1990

The film has achieved six home video releases: VHS and Laserdisc in early 1990, a bare bones DVD in 1997, and a "Special Edition" DVD in 2003. A Blu-ray edition was first released in 2006. In 2009, the film was released as an "Ultimate Collector's Edition." At the same time of this release, it was also released on a simple Blu-ray/DVD combo. A steelbook Blu-ray was released in 2015.

1999

Despite several popular songs being present in the film, no official Soundtrack album was released. In 1999, a bootleg copy containing music featured in the film along with select cuts of dialogue dubbed as the "10th Anniversary Limited Edition" began to appear on Internet auction sites with the claim that Warner Bros. and RedDotNet had pressed 20,000 CDs for Six Flags Magic Mountain employees to sell to customers entering the park. However, while the discs were individually numbered out of 20,000, only 7,000 were sold as a part of an on demand production printed at gift shop kiosks within the park. Forums on movie music sites such as SoundtrackCollector later declared the disc to be a bootleg due to its inaccuracies. For instance, the cut "Christmas Vacation Medley" (claiming to be the work of Composer Angelo Badalamenti) is really a track called "Christmas at Carnegie Hall" from Home Alone 2: Lost in New York by Composer John Williams and does not actually contain any of Badalamenti's Christmas Vacation score.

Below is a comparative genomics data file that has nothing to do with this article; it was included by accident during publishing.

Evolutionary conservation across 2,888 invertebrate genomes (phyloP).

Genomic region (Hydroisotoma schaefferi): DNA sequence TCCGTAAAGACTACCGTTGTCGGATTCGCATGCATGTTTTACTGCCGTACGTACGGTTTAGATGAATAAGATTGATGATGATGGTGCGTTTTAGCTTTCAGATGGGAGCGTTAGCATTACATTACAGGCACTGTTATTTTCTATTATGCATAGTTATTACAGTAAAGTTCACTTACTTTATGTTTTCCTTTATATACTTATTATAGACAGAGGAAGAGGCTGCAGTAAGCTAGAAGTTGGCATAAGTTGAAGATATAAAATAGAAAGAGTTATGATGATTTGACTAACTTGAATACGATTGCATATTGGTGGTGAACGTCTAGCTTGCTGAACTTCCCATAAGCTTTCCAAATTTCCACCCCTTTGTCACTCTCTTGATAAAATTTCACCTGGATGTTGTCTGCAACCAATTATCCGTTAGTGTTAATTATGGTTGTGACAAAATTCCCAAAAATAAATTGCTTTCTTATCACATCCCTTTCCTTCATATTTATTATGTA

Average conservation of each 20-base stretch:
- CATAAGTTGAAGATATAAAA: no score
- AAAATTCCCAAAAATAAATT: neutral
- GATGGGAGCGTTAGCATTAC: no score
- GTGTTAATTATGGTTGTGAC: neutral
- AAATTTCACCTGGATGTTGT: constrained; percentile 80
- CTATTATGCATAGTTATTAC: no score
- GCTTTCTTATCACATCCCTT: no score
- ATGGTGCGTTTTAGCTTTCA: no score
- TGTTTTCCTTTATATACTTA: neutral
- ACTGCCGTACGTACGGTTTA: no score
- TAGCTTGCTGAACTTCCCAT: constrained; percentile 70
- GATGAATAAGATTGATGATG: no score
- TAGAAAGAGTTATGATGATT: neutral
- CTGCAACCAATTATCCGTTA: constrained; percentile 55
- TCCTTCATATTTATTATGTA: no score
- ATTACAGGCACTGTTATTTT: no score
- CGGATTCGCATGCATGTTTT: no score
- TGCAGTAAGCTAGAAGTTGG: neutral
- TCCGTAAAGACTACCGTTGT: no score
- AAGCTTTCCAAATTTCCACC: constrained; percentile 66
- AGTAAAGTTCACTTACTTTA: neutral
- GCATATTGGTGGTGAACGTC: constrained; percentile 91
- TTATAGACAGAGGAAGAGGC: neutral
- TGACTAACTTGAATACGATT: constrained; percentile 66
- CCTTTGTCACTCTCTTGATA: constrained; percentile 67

2007

The musical score for National Lampoon's Christmas Vacation was composed by Angelo Badalamenti. It is the only installment of the Vacation film series not to include Lindsey Buckingham's "Holiday Road". In its place is a song entitled "Christmas Vacation" that was written for the film by the husband-wife songwriting team of Barry Mann and Cynthia Weil and performed by Mavis Staples of The Staple Singers fame. The song was covered in 2007 by High School Musical star Monique Coleman for the 2007 Christmas album Disney Channel Holiday.